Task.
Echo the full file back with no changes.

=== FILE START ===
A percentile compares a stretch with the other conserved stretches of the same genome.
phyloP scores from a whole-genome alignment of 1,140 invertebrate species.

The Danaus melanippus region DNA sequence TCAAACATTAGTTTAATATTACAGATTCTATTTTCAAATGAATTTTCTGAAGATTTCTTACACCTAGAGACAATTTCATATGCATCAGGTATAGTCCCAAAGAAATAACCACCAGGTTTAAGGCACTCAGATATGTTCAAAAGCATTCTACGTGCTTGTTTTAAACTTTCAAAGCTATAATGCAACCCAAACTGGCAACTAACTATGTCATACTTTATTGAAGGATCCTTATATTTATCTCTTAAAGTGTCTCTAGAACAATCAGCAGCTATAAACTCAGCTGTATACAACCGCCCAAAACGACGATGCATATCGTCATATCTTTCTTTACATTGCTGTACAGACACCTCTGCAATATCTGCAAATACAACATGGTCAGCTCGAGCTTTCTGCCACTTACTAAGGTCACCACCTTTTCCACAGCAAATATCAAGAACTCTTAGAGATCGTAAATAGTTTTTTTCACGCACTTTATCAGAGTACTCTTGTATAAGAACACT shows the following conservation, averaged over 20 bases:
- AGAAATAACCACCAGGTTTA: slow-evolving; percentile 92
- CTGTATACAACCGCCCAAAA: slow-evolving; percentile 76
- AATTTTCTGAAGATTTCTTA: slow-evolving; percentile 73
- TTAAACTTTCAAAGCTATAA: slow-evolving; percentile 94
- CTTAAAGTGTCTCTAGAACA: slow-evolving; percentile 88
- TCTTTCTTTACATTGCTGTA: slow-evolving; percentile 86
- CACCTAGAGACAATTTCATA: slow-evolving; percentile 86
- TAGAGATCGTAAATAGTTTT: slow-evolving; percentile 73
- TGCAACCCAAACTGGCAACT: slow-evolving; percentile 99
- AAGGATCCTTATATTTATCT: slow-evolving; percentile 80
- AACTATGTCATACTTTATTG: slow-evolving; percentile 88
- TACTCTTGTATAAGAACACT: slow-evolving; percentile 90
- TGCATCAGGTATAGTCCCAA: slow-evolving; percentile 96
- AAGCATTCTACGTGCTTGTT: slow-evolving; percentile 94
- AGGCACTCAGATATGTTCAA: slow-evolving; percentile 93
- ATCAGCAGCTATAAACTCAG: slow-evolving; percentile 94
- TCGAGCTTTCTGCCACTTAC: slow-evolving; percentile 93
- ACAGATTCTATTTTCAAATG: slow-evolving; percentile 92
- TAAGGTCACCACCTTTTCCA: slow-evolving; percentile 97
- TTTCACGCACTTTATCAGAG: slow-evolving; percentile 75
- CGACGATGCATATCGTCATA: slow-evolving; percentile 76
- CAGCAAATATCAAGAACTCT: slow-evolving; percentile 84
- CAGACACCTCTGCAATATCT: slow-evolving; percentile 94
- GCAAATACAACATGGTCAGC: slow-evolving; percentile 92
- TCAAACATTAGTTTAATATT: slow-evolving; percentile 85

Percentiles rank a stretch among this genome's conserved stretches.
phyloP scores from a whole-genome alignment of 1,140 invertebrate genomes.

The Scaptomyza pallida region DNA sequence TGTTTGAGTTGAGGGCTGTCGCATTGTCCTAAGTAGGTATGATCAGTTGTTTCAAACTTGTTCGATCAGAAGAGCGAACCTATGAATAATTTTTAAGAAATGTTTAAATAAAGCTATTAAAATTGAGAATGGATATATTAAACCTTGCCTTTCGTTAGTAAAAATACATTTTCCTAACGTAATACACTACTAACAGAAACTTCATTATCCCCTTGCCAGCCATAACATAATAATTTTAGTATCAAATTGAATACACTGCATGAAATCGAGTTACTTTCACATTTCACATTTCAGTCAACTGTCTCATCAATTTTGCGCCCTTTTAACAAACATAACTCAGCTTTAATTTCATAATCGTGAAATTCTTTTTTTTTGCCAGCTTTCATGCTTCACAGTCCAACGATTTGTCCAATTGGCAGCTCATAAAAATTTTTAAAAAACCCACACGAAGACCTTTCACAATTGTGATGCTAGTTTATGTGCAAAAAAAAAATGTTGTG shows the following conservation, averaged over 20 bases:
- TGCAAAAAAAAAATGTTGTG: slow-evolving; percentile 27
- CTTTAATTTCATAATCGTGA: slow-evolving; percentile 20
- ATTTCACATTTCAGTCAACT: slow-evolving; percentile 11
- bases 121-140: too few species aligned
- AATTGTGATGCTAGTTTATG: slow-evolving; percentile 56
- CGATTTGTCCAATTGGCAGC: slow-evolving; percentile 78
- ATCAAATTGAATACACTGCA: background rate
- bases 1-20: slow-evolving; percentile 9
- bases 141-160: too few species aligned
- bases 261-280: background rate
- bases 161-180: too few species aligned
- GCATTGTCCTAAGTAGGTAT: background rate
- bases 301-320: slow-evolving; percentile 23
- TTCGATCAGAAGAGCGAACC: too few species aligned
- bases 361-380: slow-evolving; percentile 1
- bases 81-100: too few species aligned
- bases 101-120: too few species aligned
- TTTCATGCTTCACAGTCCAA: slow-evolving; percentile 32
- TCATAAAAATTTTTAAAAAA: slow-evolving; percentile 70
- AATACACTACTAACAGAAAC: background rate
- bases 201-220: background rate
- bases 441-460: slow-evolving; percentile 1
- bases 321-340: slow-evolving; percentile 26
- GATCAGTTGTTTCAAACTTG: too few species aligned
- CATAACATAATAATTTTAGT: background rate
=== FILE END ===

A percentile compares a stretch with the other conserved stretches of the same genome.
phyloP scores from a whole-genome alignment of 1,140 invertebrate species.

The Danaus melanippus region DNA sequence TCAAACATTAGTTTAATATTACAGATTCTATTTTCAAATGAATTTTCTGAAGATTTCTTACACCTAGAGACAATTTCATATGCATCAGGTATAGTCCCAAAGAAATAACCACCAGGTTTAAGGCACTCAGATATGTTCAAAAGCATTCTACGTGCTTGTTTTAAACTTTCAAAGCTATAATGCAACCCAAACTGGCAACTAACTATGTCATACTTTATTGAAGGATCCTTATATTTATCTCTTAAAGTGTCTCTAGAACAATCAGCAGCTATAAACTCAGCTGTATACAACCGCCCAAAACGACGATGCATATCGTCATATCTTTCTTTACATTGCTGTACAGACACCTCTGCAATATCTGCAAATACAACATGGTCAGCTCGAGCTTTCTGCCACTTACTAAGGTCACCACCTTTTCCACAGCAAATATCAAGAACTCTTAGAGATCGTAAATAGTTTTTTTCACGCACTTTATCAGAGTACTCTTGTATAAGAACACT shows the following conservation, averaged over 20 bases:
- AGAAATAACCACCAGGTTTA: slow-evolving; percentile 92
- CTGTATACAACCGCCCAAAA: slow-evolving; percentile 76
- AATTTTCTGAAGATTTCTTA: slow-evolving; percentile 73
- TTAAACTTTCAAAGCTATAA: slow-evolving; percentile 94
- CTTAAAGTGTCTCTAGAACA: slow-evolving; percentile 88
- TCTTTCTTTACATTGCTGTA: slow-evolving; percentile 86
- CACCTAGAGACAATTTCATA: slow-evolving; percentile 86
- TAGAGATCGTAAATAGTTTT: slow-evolving; percentile 73
- TGCAACCCAAACTGGCAACT: slow-evolving; percentile 99
- AAGGATCCTTATATTTATCT: slow-evolving; percentile 80
- AACTATGTCATACTTTATTG: slow-evolving; percentile 88
- TACTCTTGTATAAGAACACT: slow-evolving; percentile 90
- TGCATCAGGTATAGTCCCAA: slow-evolving; percentile 96
- AAGCATTCTACGTGCTTGTT: slow-evolving; percentile 94
- AGGCACTCAGATATGTTCAA: slow-evolving; percentile 93
- ATCAGCAGCTATAAACTCAG: slow-evolving; percentile 94
- TCGAGCTTTCTGCCACTTAC: slow-evolving; percentile 93
- ACAGATTCTATTTTCAAATG: slow-evolving; percentile 92
- TAAGGTCACCACCTTTTCCA: slow-evolving; percentile 97
- TTTCACGCACTTTATCAGAG: slow-evolving; percentile 75
- CGACGATGCATATCGTCATA: slow-evolving; percentile 76
- CAGCAAATATCAAGAACTCT: slow-evolving; percentile 84
- CAGACACCTCTGCAATATCT: slow-evolving; percentile 94
- GCAAATACAACATGGTCAGC: slow-evolving; percentile 92
- TCAAACATTAGTTTAATATT: slow-evolving; percentile 85

Percentiles rank a stretch among this genome's conserved stretches.
phyloP scores from a whole-genome alignment of 1,140 invertebrate genomes.

The Scaptomyza pallida region DNA sequence TGTTTGAGTTGAGGGCTGTCGCATTGTCCTAAGTAGGTATGATCAGTTGTTTCAAACTTGTTCGATCAGAAGAGCGAACCTATGAATAATTTTTAAGAAATGTTTAAATAAAGCTATTAAAATTGAGAATGGATATATTAAACCTTGCCTTTCGTTAGTAAAAATACATTTTCCTAACGTAATACACTACTAACAGAAACTTCATTATCCCCTTGCCAGCCATAACATAATAATTTTAGTATCAAATTGAATACACTGCATGAAATCGAGTTACTTTCACATTTCACATTTCAGTCAACTGTCTCATCAATTTTGCGCCCTTTTAACAAACATAACTCAGCTTTAATTTCATAATCGTGAAATTCTTTTTTTTTGCCAGCTTTCATGCTTCACAGTCCAACGATTTGTCCAATTGGCAGCTCATAAAAATTTTTAAAAAACCCACACGAAGACCTTTCACAATTGTGATGCTAGTTTATGTGCAAAAAAAAAATGTTGTG shows the following conservation, averaged over 20 bases:
- TGCAAAAAAAAAATGTTGTG: slow-evolving; percentile 27
- CTTTAATTTCATAATCGTGA: slow-evolving; percentile 20
- ATTTCACATTTCAGTCAACT: slow-evolving; percentile 11
- bases 121-140: too few species aligned
- AATTGTGATGCTAGTTTATG: slow-evolving; percentile 56
- CGATTTGTCCAATTGGCAGC: slow-evolving; percentile 78
- ATCAAATTGAATACACTGCA: background rate
- bases 1-20: slow-evolving; percentile 9
- bases 141-160: too few species aligned
- bases 261-280: background rate
- bases 161-180: too few species aligned
- GCATTGTCCTAAGTAGGTAT: background rate
- bases 301-320: slow-evolving; percentile 23
- TTCGATCAGAAGAGCGAACC: too few species aligned
- bases 361-380: slow-evolving; percentile 1
- bases 81-100: too few species aligned
- bases 101-120: too few species aligned
- TTTCATGCTTCACAGTCCAA: slow-evolving; percentile 32
- TCATAAAAATTTTTAAAAAA: slow-evolving; percentile 70
- AATACACTACTAACAGAAAC: background rate
- bases 201-220: background rate
- bases 441-460: slow-evolving; percentile 1
- bases 321-340: slow-evolving; percentile 26
- GATCAGTTGTTTCAAACTTG: too few species aligned
- CATAACATAATAATTTTAGT: background rate